0

I know the use of "this" and "that". In the case of referring to ideas, I can't understand the use of "this" and "that". Here I give the rules taken from the site below: Sometimes, the difference between this and that is quite subtle. We often use this to refer to something (e.g. an idea or suggestion) that you are about to say and we use that to refer something that you just mentioned:

  1. Let’s go to the cinema. What do you think about that?

  2. What do you think about this? We could go to the cinema.

1a. "Let’s go to the cinema." here the event did not happen yet so why "that" used in the first example?

2a. "we could go to the cinema" here the event already has happened so why "this" used in the second example? source:http://www.nativespeakeronline.com/confusing-words/what-is-the-difference-between-this-and-that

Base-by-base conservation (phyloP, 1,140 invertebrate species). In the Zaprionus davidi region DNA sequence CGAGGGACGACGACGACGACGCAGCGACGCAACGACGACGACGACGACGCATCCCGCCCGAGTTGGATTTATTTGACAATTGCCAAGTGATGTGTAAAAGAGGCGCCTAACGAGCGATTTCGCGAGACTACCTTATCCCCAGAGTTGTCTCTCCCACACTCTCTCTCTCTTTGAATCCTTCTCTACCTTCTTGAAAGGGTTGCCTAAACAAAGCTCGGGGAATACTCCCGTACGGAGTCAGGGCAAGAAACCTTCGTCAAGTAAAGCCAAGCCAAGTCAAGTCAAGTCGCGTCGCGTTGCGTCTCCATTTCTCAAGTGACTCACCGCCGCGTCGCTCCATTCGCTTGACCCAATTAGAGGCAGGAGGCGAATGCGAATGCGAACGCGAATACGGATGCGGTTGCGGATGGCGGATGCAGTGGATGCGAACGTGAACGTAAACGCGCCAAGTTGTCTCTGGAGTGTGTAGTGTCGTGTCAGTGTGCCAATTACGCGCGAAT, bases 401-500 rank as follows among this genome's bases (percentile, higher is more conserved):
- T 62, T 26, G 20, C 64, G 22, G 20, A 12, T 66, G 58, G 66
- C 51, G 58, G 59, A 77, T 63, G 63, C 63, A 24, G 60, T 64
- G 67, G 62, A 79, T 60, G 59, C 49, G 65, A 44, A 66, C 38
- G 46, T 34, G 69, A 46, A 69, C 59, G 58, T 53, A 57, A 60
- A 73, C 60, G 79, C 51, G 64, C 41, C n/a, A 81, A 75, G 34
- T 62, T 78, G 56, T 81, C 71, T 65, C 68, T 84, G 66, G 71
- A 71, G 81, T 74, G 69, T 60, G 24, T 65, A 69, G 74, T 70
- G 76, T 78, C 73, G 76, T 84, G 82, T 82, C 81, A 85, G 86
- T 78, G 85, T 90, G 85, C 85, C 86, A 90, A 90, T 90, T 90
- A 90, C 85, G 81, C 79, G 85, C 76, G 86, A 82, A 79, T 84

• Let me just point out that in 'we could go to the cinema' the event has not already happened, as you assume: 'we could' is used here as a suggestion only. – English Student May 11 '17 at 17:19
2

You provide a link to another page about usage. That page is not saying that the EVENT has (or has not happened). The page is saying that the NAME OF THE EVENT has (or has not) already been mentioned.

If you first mention going to the movies, you then refer to going to the movies with the word "that." But if the "What do you think" part is coming first, before you mention the movies, say "What do you think of this," not "What do you think of that."

Your Answer

By clicking “Post Your Answer”, you agree to our terms of service, privacy policy and cookie policy

Not the answer you're looking for? Browse other questions tagged or ask your own question.